A report I read recently explains it perfectly. We can imagine culture like the human circulatory system, connected and fed by blood vessels. Like the arteries and veins, Macro-culture are the big, dominant vessels with overarching beliefs and values that impact how we function. But culture intelligence tries to dissect micro-cultures, which are the capillaries or smaller vessels that link the arteries and veins through our organs’ networks. Basically, we seek to understand the ‘Why’ – because these are underlying codes and nuances that also influence attitudes and actions.
By analysing cultural insights, marketers and experts can establish context, patterns, and codes. We can also increase accuracy when interpreting consumer stories, especially from social groups that form micro-communities. Culture Intelligence captures events, stories, patterns to understand what’s next in trends, communication and competitive environments. In turn, these new ideas are used to predict cultural movements or consumer demands that brands can address.
What are the typical examples that would drive businesses to start investing to address changes in customer preferences, social behaviours, purchasing patterns, customer needs and various other important market positions?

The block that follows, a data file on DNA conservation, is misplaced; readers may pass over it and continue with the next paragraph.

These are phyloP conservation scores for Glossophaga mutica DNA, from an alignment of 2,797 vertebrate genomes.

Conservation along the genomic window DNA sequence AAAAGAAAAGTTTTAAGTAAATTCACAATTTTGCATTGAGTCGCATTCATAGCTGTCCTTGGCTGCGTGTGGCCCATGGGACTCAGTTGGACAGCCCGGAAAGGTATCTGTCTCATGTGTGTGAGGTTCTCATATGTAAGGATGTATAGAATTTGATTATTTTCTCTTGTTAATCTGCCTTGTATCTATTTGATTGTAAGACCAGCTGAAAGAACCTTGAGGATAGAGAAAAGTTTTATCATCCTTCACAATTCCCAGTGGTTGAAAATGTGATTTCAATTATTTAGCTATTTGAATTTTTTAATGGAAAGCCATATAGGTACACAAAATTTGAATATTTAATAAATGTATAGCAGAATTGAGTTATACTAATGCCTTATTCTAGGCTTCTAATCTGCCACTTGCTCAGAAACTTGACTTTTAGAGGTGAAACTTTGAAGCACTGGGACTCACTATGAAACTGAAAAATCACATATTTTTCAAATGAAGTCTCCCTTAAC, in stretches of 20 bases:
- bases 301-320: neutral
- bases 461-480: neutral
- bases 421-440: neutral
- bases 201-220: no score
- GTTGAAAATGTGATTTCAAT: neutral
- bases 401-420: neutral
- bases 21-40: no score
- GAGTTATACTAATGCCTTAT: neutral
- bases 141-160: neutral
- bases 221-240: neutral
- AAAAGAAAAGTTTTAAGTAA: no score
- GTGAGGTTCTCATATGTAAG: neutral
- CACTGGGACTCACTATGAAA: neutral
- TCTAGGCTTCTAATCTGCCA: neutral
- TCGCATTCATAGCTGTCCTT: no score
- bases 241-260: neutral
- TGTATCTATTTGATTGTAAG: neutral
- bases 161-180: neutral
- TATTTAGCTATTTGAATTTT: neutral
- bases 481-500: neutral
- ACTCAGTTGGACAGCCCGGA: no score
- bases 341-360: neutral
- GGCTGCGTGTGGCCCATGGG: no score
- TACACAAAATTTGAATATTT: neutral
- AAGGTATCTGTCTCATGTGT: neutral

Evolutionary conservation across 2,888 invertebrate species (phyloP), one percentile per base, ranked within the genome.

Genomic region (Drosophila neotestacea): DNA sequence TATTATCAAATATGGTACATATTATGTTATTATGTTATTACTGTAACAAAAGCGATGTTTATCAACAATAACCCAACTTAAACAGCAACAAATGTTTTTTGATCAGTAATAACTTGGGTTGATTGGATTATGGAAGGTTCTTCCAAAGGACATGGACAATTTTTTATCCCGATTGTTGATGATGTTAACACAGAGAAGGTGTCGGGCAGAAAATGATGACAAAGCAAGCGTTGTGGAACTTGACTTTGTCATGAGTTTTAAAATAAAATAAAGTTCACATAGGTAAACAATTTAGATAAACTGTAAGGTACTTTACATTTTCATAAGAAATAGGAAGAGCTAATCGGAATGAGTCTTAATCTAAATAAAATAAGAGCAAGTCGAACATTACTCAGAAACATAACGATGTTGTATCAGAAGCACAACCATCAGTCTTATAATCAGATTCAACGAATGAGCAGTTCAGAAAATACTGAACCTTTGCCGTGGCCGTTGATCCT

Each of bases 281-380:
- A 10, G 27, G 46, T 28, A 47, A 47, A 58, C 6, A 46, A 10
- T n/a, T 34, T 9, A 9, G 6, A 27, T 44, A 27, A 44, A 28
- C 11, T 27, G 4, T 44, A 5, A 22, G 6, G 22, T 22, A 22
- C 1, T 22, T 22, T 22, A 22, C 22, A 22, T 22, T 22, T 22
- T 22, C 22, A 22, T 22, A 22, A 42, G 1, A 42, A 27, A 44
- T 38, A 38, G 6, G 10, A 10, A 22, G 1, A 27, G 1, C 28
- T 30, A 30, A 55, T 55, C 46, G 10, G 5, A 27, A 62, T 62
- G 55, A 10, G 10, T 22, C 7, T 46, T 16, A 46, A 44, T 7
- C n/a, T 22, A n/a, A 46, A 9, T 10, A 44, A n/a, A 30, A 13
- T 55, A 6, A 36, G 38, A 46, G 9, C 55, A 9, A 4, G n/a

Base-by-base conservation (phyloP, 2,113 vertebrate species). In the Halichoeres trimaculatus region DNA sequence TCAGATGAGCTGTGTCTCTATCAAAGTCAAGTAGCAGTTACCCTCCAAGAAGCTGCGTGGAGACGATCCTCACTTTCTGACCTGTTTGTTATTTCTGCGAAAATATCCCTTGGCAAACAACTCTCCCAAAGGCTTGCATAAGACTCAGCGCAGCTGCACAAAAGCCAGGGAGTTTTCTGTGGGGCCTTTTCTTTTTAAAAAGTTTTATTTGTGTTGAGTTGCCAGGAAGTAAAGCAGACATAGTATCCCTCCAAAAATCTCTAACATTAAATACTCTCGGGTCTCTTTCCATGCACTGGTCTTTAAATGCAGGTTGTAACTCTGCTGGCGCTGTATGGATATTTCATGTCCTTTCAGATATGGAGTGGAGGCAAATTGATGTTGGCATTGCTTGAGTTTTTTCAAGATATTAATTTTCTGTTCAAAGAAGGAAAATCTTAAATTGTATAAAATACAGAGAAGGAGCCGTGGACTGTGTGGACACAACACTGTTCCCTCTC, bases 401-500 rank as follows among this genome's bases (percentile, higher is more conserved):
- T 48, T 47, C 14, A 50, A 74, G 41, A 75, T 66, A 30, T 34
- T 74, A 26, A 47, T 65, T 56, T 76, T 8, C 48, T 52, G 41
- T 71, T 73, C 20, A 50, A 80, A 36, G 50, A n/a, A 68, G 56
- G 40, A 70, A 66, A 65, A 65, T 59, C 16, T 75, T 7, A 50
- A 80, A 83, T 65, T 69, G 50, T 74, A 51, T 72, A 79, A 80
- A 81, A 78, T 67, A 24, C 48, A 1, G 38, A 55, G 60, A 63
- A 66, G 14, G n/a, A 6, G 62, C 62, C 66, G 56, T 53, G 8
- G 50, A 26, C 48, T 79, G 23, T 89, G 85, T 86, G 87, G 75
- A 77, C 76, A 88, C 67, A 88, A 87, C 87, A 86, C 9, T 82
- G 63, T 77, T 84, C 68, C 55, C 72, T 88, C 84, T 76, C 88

Indeed, culture is not static. In this case, let us discuss customer segmentation strategy for brands and how brand managers leverage it for targeting. First, the mistake brand managers have always made is to place urban millennials in Kano, Akure, Lagos and Awka in the same box, and believing that brands can engage them the same way.
The current crisis demands a more intelligent segmentation approach. We can begin by understanding the consumer and their basic needs. People are dealing with new problems and realities, and brands have to adapt their communication messages from their brand image and personality objectives. Brands also need to invest in data to help them target the right consumers and develop innovative products or services.
How can such forward-thinking companies successfully transition, including brands in the continent looking to invest in data analytics and culture intelligence?
Data and analytics play a critical role in today’s business environment. The best leaders know how to focus, and they understand the essential data that drives their bottom line, employee engagement or customer commitment. As a consulting company, RED | For Africa helps companies through data-backed storytelling to change behaviour and create strong bonds between brand and customer.
Secondly, companies and organisations produce massive amounts of data, and they produce them regularly. So, forward-thinking companies must effectively use data and analytics and be clear about how they intend to use them. They must engage with their communities and understand the value of an honest image to grant their customers and employees loyalty.
Internally, it is also essential to build creative, multidisciplinary, and efficient teams ready to use data to respond to their consumer needs.